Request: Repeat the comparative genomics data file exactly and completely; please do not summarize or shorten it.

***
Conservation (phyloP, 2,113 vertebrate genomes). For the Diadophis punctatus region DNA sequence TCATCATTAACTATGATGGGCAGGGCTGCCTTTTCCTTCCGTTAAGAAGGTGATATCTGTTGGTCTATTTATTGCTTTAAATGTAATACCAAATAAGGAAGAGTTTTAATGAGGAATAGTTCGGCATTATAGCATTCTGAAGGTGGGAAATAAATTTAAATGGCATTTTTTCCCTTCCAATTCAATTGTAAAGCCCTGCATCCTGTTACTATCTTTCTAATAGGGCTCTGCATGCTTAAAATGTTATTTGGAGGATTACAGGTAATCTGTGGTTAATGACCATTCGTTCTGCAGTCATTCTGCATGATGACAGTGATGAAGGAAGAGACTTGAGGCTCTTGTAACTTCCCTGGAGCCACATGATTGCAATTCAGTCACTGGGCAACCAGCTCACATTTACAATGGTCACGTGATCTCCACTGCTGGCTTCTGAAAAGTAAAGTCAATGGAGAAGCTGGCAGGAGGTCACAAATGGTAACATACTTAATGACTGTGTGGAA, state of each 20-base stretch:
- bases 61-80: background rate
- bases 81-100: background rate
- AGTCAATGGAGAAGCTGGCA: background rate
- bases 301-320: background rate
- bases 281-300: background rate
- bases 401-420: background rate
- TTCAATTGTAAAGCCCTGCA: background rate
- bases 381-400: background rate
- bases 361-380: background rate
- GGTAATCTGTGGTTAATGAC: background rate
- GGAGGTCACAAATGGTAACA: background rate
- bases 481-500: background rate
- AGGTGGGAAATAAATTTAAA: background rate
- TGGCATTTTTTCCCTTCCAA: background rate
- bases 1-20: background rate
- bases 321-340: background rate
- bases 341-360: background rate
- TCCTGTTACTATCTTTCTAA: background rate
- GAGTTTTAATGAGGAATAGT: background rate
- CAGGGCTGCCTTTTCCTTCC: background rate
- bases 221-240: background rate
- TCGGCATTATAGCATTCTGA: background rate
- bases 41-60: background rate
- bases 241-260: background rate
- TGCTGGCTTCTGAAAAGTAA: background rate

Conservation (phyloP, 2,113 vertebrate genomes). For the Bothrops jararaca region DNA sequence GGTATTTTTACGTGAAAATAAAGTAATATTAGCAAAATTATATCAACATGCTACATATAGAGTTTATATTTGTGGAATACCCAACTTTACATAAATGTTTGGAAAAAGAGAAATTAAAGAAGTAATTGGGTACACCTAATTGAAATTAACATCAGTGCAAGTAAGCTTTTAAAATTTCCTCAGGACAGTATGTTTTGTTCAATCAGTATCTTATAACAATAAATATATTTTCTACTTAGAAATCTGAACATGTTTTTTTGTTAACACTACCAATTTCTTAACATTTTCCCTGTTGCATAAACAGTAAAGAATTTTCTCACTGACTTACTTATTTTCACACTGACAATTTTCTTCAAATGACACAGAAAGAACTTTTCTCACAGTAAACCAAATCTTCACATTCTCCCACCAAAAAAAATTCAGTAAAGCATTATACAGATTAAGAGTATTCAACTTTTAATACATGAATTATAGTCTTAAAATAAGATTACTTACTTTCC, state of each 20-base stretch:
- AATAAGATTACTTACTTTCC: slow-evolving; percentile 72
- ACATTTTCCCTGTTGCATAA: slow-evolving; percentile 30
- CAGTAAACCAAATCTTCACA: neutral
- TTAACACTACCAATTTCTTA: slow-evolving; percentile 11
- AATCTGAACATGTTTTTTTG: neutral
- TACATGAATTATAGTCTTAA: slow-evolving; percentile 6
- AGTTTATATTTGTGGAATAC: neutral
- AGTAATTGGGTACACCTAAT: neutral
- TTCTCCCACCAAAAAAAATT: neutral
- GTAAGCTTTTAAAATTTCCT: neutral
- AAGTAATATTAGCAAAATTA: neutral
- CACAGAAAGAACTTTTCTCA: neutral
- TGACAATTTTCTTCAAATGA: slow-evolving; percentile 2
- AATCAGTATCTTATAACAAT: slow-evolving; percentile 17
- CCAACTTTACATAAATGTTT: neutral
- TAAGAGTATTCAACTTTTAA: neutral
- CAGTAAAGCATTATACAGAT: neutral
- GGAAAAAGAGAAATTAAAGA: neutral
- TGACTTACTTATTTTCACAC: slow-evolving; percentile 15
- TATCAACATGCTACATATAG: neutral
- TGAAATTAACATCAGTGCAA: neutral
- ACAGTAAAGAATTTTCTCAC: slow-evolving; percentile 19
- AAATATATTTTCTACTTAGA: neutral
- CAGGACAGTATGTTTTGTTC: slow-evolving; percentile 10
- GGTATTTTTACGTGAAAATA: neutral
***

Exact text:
Conservation (phyloP, 2,113 vertebrate genomes). For the Diadophis punctatus region DNA sequence TCATCATTAACTATGATGGGCAGGGCTGCCTTTTCCTTCCGTTAAGAAGGTGATATCTGTTGGTCTATTTATTGCTTTAAATGTAATACCAAATAAGGAAGAGTTTTAATGAGGAATAGTTCGGCATTATAGCATTCTGAAGGTGGGAAATAAATTTAAATGGCATTTTTTCCCTTCCAATTCAATTGTAAAGCCCTGCATCCTGTTACTATCTTTCTAATAGGGCTCTGCATGCTTAAAATGTTATTTGGAGGATTACAGGTAATCTGTGGTTAATGACCATTCGTTCTGCAGTCATTCTGCATGATGACAGTGATGAAGGAAGAGACTTGAGGCTCTTGTAACTTCCCTGGAGCCACATGATTGCAATTCAGTCACTGGGCAACCAGCTCACATTTACAATGGTCACGTGATCTCCACTGCTGGCTTCTGAAAAGTAAAGTCAATGGAGAAGCTGGCAGGAGGTCACAAATGGTAACATACTTAATGACTGTGTGGAA, state of each 20-base stretch:
- bases 61-80: background rate
- bases 81-100: background rate
- AGTCAATGGAGAAGCTGGCA: background rate
- bases 301-320: background rate
- bases 281-300: background rate
- bases 401-420: background rate
- TTCAATTGTAAAGCCCTGCA: background rate
- bases 381-400: background rate
- bases 361-380: background rate
- GGTAATCTGTGGTTAATGAC: background rate
- GGAGGTCACAAATGGTAACA: background rate
- bases 481-500: background rate
- AGGTGGGAAATAAATTTAAA: background rate
- TGGCATTTTTTCCCTTCCAA: background rate
- bases 1-20: background rate
- bases 321-340: background rate
- bases 341-360: background rate
- TCCTGTTACTATCTTTCTAA: background rate
- GAGTTTTAATGAGGAATAGT: background rate
- CAGGGCTGCCTTTTCCTTCC: background rate
- bases 221-240: background rate
- TCGGCATTATAGCATTCTGA: background rate
- bases 41-60: background rate
- bases 241-260: background rate
- TGCTGGCTTCTGAAAAGTAA: background rate

Conservation (phyloP, 2,113 vertebrate genomes). For the Bothrops jararaca region DNA sequence GGTATTTTTACGTGAAAATAAAGTAATATTAGCAAAATTATATCAACATGCTACATATAGAGTTTATATTTGTGGAATACCCAACTTTACATAAATGTTTGGAAAAAGAGAAATTAAAGAAGTAATTGGGTACACCTAATTGAAATTAACATCAGTGCAAGTAAGCTTTTAAAATTTCCTCAGGACAGTATGTTTTGTTCAATCAGTATCTTATAACAATAAATATATTTTCTACTTAGAAATCTGAACATGTTTTTTTGTTAACACTACCAATTTCTTAACATTTTCCCTGTTGCATAAACAGTAAAGAATTTTCTCACTGACTTACTTATTTTCACACTGACAATTTTCTTCAAATGACACAGAAAGAACTTTTCTCACAGTAAACCAAATCTTCACATTCTCCCACCAAAAAAAATTCAGTAAAGCATTATACAGATTAAGAGTATTCAACTTTTAATACATGAATTATAGTCTTAAAATAAGATTACTTACTTTCC, state of each 20-base stretch:
- AATAAGATTACTTACTTTCC: slow-evolving; percentile 72
- ACATTTTCCCTGTTGCATAA: slow-evolving; percentile 30
- CAGTAAACCAAATCTTCACA: neutral
- TTAACACTACCAATTTCTTA: slow-evolving; percentile 11
- AATCTGAACATGTTTTTTTG: neutral
- TACATGAATTATAGTCTTAA: slow-evolving; percentile 6
- AGTTTATATTTGTGGAATAC: neutral
- AGTAATTGGGTACACCTAAT: neutral
- TTCTCCCACCAAAAAAAATT: neutral
- GTAAGCTTTTAAAATTTCCT: neutral
- AAGTAATATTAGCAAAATTA: neutral
- CACAGAAAGAACTTTTCTCA: neutral
- TGACAATTTTCTTCAAATGA: slow-evolving; percentile 2
- AATCAGTATCTTATAACAAT: slow-evolving; percentile 17
- CCAACTTTACATAAATGTTT: neutral
- TAAGAGTATTCAACTTTTAA: neutral
- CAGTAAAGCATTATACAGAT: neutral
- GGAAAAAGAGAAATTAAAGA: neutral
- TGACTTACTTATTTTCACAC: slow-evolving; percentile 15
- TATCAACATGCTACATATAG: neutral
- TGAAATTAACATCAGTGCAA: neutral
- ACAGTAAAGAATTTTCTCAC: slow-evolving; percentile 19
- AAATATATTTTCTACTTAGA: neutral
- CAGGACAGTATGTTTTGTTC: slow-evolving; percentile 10
- GGTATTTTTACGTGAAAATA: neutral